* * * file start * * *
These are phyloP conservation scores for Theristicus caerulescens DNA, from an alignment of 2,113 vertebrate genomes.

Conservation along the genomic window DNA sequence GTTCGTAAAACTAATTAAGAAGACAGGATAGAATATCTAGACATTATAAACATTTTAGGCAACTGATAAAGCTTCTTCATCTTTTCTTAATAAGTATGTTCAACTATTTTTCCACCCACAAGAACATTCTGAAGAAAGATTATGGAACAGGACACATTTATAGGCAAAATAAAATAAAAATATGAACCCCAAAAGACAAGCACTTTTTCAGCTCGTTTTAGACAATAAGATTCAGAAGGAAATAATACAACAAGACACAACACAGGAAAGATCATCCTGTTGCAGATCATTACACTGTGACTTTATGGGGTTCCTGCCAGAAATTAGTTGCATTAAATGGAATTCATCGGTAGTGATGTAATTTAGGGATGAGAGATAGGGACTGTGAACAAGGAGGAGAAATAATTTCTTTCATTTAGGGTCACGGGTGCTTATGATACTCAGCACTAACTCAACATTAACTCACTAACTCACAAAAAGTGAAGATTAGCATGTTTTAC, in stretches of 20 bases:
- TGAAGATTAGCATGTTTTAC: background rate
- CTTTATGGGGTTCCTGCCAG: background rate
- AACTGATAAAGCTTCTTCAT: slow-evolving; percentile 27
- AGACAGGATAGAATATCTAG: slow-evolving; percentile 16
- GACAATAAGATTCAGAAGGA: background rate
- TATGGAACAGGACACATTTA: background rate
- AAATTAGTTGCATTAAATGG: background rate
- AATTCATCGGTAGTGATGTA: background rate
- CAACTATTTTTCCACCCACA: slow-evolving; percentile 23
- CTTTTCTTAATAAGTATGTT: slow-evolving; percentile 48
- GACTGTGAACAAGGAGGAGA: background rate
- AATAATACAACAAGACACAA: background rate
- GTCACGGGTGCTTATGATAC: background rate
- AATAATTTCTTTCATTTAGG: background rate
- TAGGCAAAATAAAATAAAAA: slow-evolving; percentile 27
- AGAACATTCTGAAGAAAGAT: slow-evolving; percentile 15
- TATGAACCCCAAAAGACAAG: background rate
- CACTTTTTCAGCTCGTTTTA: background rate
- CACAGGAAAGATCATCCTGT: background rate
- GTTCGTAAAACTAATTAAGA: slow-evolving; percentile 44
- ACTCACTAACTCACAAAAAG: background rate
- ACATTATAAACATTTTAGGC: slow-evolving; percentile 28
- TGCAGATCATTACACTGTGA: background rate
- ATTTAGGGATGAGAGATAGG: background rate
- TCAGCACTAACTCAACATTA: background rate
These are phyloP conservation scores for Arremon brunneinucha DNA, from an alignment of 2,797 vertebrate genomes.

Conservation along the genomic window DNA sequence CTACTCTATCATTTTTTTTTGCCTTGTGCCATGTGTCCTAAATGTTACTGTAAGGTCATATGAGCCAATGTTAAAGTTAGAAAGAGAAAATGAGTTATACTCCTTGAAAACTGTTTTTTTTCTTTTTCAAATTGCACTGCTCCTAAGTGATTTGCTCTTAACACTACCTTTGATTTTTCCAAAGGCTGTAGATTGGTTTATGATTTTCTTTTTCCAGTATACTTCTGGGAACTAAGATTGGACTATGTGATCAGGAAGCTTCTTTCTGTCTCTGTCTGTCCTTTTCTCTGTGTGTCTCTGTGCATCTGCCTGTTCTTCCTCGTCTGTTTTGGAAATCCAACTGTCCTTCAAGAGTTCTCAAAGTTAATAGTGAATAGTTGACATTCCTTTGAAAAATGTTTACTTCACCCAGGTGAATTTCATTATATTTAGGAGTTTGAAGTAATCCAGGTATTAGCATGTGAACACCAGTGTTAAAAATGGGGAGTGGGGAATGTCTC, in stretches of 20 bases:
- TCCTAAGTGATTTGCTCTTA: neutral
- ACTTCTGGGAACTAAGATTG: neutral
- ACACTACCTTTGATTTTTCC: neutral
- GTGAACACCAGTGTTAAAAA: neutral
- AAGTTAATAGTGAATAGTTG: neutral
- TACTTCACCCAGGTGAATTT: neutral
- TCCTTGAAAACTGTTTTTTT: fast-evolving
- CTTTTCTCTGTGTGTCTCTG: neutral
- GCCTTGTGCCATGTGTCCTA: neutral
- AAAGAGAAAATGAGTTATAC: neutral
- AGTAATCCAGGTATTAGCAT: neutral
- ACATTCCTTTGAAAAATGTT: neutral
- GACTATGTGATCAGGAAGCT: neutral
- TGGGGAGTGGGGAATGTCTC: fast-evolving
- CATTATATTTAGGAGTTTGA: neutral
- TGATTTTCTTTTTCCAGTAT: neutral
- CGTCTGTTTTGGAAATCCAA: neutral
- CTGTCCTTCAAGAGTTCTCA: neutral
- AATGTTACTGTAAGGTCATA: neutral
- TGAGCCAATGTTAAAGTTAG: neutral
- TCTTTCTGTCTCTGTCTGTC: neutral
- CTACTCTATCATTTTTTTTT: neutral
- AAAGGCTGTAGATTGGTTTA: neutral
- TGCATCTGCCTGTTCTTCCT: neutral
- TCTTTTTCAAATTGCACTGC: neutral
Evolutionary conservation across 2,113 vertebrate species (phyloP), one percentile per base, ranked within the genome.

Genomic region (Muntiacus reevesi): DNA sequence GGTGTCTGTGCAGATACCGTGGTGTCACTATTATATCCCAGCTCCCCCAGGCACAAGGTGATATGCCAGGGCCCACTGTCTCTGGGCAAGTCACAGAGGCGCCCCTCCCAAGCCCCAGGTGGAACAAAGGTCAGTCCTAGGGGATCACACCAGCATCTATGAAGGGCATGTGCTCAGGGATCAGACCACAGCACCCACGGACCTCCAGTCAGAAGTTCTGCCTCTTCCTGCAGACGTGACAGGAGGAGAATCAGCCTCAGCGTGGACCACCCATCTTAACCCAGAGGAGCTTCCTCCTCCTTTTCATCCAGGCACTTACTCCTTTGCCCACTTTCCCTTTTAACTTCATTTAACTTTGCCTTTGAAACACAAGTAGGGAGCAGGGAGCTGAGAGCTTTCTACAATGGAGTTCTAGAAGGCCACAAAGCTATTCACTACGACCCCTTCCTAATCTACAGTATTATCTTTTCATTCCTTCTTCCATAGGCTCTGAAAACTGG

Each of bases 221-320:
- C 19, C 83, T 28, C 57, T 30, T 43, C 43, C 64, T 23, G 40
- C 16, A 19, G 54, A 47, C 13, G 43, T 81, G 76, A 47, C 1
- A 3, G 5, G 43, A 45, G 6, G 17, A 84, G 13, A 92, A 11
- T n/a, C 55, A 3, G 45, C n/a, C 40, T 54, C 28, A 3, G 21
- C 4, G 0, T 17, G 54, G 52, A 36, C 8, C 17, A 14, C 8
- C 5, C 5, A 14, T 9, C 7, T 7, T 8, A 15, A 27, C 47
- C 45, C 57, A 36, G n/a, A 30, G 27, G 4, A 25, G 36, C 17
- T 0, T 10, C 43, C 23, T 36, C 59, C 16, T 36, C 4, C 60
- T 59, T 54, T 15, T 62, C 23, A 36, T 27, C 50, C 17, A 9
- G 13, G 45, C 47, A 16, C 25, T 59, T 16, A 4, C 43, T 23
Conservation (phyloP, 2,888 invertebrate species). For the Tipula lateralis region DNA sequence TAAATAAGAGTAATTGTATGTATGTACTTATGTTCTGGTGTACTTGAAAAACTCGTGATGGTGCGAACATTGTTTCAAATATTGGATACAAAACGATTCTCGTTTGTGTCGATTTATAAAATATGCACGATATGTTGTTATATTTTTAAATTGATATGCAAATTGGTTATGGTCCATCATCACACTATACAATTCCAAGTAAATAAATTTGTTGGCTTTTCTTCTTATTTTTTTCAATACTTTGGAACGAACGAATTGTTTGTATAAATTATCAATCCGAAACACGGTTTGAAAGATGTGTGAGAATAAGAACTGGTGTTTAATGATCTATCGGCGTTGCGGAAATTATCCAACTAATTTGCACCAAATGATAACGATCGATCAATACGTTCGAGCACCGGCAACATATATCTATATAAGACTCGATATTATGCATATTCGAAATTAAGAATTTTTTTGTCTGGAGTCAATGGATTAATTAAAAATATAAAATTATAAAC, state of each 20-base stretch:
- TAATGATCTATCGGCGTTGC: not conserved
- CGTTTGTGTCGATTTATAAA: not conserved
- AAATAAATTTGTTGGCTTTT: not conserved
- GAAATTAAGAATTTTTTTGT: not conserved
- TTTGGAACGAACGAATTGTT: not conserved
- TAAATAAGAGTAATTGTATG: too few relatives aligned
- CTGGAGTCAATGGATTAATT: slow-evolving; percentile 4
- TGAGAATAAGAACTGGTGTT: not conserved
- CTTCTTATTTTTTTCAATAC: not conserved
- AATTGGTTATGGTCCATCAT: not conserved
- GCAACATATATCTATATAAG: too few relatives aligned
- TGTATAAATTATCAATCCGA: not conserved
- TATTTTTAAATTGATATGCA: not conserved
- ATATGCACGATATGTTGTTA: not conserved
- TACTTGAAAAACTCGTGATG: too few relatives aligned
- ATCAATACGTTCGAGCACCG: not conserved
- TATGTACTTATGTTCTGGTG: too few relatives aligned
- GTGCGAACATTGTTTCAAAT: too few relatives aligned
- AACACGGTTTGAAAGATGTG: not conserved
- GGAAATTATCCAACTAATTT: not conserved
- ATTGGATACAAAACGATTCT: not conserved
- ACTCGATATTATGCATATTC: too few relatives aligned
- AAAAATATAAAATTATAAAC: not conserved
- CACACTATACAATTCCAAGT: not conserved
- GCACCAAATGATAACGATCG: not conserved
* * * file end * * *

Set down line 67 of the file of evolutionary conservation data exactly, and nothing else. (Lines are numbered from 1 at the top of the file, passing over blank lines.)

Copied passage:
- G 13, G 45, C 47, A 16, C 25, T 59, T 16, A 4, C 43, T 23